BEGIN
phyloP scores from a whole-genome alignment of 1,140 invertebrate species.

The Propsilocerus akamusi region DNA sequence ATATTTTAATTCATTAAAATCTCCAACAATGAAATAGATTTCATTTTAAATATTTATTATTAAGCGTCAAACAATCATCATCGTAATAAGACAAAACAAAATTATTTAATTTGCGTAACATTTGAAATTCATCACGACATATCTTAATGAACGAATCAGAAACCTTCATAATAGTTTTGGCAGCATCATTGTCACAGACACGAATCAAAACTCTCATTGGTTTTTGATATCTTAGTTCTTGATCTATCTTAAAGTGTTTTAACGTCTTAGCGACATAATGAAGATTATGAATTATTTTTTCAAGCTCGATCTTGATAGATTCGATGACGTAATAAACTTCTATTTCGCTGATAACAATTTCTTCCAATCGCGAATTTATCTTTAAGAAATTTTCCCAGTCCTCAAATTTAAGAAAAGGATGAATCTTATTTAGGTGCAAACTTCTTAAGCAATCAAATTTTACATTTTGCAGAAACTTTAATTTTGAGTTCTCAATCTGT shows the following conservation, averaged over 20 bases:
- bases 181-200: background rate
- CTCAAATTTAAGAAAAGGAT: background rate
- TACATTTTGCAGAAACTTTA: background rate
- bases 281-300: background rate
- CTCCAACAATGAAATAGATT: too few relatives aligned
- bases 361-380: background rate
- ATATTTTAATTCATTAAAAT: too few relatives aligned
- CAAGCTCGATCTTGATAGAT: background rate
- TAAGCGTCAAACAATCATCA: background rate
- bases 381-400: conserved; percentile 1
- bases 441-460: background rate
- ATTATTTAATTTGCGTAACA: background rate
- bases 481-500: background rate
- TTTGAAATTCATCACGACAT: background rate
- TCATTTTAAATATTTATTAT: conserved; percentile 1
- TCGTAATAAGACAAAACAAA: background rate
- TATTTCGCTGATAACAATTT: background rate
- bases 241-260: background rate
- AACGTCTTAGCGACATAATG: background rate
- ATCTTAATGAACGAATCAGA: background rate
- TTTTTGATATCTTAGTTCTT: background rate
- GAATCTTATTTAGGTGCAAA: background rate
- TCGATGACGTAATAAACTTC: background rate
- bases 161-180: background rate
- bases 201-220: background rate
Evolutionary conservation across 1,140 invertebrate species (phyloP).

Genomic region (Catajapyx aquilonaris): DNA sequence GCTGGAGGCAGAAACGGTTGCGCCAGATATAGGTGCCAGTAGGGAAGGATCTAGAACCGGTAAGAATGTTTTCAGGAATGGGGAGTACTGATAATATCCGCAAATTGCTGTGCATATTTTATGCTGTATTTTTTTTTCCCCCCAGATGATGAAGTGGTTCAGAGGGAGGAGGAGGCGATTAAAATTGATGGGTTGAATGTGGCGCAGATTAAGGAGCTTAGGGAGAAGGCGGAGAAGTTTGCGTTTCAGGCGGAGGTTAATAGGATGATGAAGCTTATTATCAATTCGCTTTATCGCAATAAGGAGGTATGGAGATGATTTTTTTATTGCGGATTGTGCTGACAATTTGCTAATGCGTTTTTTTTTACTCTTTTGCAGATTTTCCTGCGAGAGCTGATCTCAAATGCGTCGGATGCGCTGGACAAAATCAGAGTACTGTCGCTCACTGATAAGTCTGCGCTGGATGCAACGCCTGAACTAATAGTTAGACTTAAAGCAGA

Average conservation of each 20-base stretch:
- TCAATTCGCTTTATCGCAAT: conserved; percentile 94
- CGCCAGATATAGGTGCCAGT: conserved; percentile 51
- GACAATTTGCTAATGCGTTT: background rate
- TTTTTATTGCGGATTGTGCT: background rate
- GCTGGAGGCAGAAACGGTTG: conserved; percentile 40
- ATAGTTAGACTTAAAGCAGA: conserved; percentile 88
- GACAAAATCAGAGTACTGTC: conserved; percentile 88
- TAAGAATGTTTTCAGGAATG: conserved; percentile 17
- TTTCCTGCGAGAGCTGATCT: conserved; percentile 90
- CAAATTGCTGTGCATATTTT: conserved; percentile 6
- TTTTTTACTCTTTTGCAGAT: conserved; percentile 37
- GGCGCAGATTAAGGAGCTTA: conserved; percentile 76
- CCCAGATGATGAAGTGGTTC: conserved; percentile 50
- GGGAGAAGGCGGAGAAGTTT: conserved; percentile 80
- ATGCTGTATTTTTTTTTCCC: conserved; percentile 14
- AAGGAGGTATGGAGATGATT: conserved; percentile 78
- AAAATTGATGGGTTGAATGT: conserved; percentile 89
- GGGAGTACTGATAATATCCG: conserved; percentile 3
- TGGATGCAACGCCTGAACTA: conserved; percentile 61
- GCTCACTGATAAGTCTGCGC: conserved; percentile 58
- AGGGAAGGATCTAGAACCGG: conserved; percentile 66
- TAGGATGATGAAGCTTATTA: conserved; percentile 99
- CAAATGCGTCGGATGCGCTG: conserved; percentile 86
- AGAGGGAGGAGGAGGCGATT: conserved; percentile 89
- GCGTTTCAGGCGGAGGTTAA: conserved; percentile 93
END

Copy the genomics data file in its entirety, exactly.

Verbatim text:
phyloP scores from a whole-genome alignment of 1,140 invertebrate species.

The Propsilocerus akamusi region DNA sequence ATATTTTAATTCATTAAAATCTCCAACAATGAAATAGATTTCATTTTAAATATTTATTATTAAGCGTCAAACAATCATCATCGTAATAAGACAAAACAAAATTATTTAATTTGCGTAACATTTGAAATTCATCACGACATATCTTAATGAACGAATCAGAAACCTTCATAATAGTTTTGGCAGCATCATTGTCACAGACACGAATCAAAACTCTCATTGGTTTTTGATATCTTAGTTCTTGATCTATCTTAAAGTGTTTTAACGTCTTAGCGACATAATGAAGATTATGAATTATTTTTTCAAGCTCGATCTTGATAGATTCGATGACGTAATAAACTTCTATTTCGCTGATAACAATTTCTTCCAATCGCGAATTTATCTTTAAGAAATTTTCCCAGTCCTCAAATTTAAGAAAAGGATGAATCTTATTTAGGTGCAAACTTCTTAAGCAATCAAATTTTACATTTTGCAGAAACTTTAATTTTGAGTTCTCAATCTGT shows the following conservation, averaged over 20 bases:
- bases 181-200: background rate
- CTCAAATTTAAGAAAAGGAT: background rate
- TACATTTTGCAGAAACTTTA: background rate
- bases 281-300: background rate
- CTCCAACAATGAAATAGATT: too few relatives aligned
- bases 361-380: background rate
- ATATTTTAATTCATTAAAAT: too few relatives aligned
- CAAGCTCGATCTTGATAGAT: background rate
- TAAGCGTCAAACAATCATCA: background rate
- bases 381-400: conserved; percentile 1
- bases 441-460: background rate
- ATTATTTAATTTGCGTAACA: background rate
- bases 481-500: background rate
- TTTGAAATTCATCACGACAT: background rate
- TCATTTTAAATATTTATTAT: conserved; percentile 1
- TCGTAATAAGACAAAACAAA: background rate
- TATTTCGCTGATAACAATTT: background rate
- bases 241-260: background rate
- AACGTCTTAGCGACATAATG: background rate
- ATCTTAATGAACGAATCAGA: background rate
- TTTTTGATATCTTAGTTCTT: background rate
- GAATCTTATTTAGGTGCAAA: background rate
- TCGATGACGTAATAAACTTC: background rate
- bases 161-180: background rate
- bases 201-220: background rate
Evolutionary conservation across 1,140 invertebrate species (phyloP).

Genomic region (Catajapyx aquilonaris): DNA sequence GCTGGAGGCAGAAACGGTTGCGCCAGATATAGGTGCCAGTAGGGAAGGATCTAGAACCGGTAAGAATGTTTTCAGGAATGGGGAGTACTGATAATATCCGCAAATTGCTGTGCATATTTTATGCTGTATTTTTTTTTCCCCCCAGATGATGAAGTGGTTCAGAGGGAGGAGGAGGCGATTAAAATTGATGGGTTGAATGTGGCGCAGATTAAGGAGCTTAGGGAGAAGGCGGAGAAGTTTGCGTTTCAGGCGGAGGTTAATAGGATGATGAAGCTTATTATCAATTCGCTTTATCGCAATAAGGAGGTATGGAGATGATTTTTTTATTGCGGATTGTGCTGACAATTTGCTAATGCGTTTTTTTTTACTCTTTTGCAGATTTTCCTGCGAGAGCTGATCTCAAATGCGTCGGATGCGCTGGACAAAATCAGAGTACTGTCGCTCACTGATAAGTCTGCGCTGGATGCAACGCCTGAACTAATAGTTAGACTTAAAGCAGA

Average conservation of each 20-base stretch:
- TCAATTCGCTTTATCGCAAT: conserved; percentile 94
- CGCCAGATATAGGTGCCAGT: conserved; percentile 51
- GACAATTTGCTAATGCGTTT: background rate
- TTTTTATTGCGGATTGTGCT: background rate
- GCTGGAGGCAGAAACGGTTG: conserved; percentile 40
- ATAGTTAGACTTAAAGCAGA: conserved; percentile 88
- GACAAAATCAGAGTACTGTC: conserved; percentile 88
- TAAGAATGTTTTCAGGAATG: conserved; percentile 17
- TTTCCTGCGAGAGCTGATCT: conserved; percentile 90
- CAAATTGCTGTGCATATTTT: conserved; percentile 6
- TTTTTTACTCTTTTGCAGAT: conserved; percentile 37
- GGCGCAGATTAAGGAGCTTA: conserved; percentile 76
- CCCAGATGATGAAGTGGTTC: conserved; percentile 50
- GGGAGAAGGCGGAGAAGTTT: conserved; percentile 80
- ATGCTGTATTTTTTTTTCCC: conserved; percentile 14
- AAGGAGGTATGGAGATGATT: conserved; percentile 78
- AAAATTGATGGGTTGAATGT: conserved; percentile 89
- GGGAGTACTGATAATATCCG: conserved; percentile 3
- TGGATGCAACGCCTGAACTA: conserved; percentile 61
- GCTCACTGATAAGTCTGCGC: conserved; percentile 58
- AGGGAAGGATCTAGAACCGG: conserved; percentile 66
- TAGGATGATGAAGCTTATTA: conserved; percentile 99
- CAAATGCGTCGGATGCGCTG: conserved; percentile 86
- AGAGGGAGGAGGAGGCGATT: conserved; percentile 89
- GCGTTTCAGGCGGAGGTTAA: conserved; percentile 93